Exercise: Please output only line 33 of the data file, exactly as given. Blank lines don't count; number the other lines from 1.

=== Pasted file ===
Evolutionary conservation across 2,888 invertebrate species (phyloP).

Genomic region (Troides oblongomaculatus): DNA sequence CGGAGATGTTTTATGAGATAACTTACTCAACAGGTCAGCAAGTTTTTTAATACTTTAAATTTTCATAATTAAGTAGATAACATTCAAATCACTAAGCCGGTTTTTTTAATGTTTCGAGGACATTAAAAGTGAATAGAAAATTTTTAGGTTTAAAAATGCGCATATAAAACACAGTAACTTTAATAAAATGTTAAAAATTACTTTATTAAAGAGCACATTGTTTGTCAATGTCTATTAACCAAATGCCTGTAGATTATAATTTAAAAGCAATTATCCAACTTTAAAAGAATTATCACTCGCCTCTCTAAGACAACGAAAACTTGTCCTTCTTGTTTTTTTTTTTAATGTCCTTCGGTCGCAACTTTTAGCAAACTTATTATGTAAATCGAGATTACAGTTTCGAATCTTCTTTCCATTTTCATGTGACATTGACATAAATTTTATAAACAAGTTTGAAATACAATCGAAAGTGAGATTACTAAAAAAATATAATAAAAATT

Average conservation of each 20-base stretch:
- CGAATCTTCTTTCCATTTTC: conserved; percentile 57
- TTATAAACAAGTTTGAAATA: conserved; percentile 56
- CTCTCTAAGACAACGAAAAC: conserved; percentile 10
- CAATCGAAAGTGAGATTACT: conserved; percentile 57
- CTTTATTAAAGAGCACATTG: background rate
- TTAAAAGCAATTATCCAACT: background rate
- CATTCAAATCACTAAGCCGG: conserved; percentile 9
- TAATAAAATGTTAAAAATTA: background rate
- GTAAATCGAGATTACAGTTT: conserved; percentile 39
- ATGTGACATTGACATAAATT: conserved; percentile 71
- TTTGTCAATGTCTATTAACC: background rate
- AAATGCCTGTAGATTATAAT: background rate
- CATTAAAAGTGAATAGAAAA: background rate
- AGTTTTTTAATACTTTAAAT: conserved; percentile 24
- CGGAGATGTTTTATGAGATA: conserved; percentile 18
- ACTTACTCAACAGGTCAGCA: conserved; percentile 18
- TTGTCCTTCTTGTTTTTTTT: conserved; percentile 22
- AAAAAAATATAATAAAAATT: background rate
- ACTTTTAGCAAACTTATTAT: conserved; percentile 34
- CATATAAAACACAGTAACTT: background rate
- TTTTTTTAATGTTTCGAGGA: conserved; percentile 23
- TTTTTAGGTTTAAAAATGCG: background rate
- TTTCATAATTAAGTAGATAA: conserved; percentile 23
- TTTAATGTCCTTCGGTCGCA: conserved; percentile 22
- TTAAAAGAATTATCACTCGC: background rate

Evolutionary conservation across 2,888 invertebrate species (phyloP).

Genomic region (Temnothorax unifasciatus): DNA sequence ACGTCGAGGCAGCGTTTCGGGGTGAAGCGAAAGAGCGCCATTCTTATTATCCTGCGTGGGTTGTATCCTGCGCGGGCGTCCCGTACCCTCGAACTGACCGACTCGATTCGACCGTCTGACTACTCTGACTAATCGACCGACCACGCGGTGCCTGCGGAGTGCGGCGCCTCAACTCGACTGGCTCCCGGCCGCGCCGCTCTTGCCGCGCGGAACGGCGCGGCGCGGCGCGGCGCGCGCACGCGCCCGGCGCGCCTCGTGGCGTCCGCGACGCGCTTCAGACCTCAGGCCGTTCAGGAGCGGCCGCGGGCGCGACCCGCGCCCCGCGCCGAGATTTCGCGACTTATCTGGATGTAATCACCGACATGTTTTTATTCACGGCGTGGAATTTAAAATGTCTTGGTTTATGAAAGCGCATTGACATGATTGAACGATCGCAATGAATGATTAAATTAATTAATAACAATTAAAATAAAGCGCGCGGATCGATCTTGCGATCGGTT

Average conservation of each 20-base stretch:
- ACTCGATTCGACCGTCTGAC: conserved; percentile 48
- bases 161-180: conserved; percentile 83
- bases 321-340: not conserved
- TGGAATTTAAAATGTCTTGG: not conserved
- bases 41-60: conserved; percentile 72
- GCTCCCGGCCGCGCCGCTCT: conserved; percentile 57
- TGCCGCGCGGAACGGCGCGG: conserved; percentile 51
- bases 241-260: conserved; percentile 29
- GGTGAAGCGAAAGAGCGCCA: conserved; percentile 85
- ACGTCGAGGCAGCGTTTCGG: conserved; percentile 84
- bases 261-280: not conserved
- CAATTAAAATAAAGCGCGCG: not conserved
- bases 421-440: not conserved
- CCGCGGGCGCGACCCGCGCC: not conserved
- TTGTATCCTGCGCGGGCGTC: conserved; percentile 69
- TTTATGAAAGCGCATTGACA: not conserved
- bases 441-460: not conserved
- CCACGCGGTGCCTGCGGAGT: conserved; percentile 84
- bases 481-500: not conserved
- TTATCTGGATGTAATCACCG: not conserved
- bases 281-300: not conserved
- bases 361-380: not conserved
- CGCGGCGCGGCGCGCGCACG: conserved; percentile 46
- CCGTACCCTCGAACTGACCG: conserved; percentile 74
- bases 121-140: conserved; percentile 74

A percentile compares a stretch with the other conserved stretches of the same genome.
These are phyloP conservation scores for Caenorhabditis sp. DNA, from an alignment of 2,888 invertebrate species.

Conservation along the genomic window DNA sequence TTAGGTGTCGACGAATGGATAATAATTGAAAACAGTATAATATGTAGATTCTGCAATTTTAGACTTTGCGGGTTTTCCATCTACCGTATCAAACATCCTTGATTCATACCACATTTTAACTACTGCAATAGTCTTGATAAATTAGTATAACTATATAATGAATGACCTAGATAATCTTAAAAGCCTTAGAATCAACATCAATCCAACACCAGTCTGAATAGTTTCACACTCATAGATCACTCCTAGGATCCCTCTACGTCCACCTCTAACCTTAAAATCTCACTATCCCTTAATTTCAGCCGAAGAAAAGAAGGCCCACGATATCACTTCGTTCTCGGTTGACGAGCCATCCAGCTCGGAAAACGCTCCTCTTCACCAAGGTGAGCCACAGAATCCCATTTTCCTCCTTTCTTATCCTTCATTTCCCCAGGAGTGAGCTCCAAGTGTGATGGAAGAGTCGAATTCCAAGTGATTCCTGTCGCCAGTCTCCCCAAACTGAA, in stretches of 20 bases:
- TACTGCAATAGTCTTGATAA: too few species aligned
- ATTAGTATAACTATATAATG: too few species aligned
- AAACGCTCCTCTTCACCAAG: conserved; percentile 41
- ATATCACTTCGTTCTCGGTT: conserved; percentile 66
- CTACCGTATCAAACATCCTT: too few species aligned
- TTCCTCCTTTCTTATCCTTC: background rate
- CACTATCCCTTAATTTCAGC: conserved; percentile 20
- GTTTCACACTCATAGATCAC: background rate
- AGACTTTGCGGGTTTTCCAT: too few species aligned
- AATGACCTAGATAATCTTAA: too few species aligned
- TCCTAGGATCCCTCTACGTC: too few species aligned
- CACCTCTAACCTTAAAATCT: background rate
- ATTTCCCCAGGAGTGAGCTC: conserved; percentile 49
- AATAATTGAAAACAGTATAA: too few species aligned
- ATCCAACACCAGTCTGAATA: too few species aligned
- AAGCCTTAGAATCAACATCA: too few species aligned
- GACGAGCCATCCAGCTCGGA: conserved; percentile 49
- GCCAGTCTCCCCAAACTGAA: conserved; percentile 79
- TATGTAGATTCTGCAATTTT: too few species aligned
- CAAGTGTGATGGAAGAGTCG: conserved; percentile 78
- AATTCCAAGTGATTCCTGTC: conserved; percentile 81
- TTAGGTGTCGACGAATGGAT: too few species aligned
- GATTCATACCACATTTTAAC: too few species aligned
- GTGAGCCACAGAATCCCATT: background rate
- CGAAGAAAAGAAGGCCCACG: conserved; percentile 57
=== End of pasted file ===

- bases 161-180: conserved; percentile 83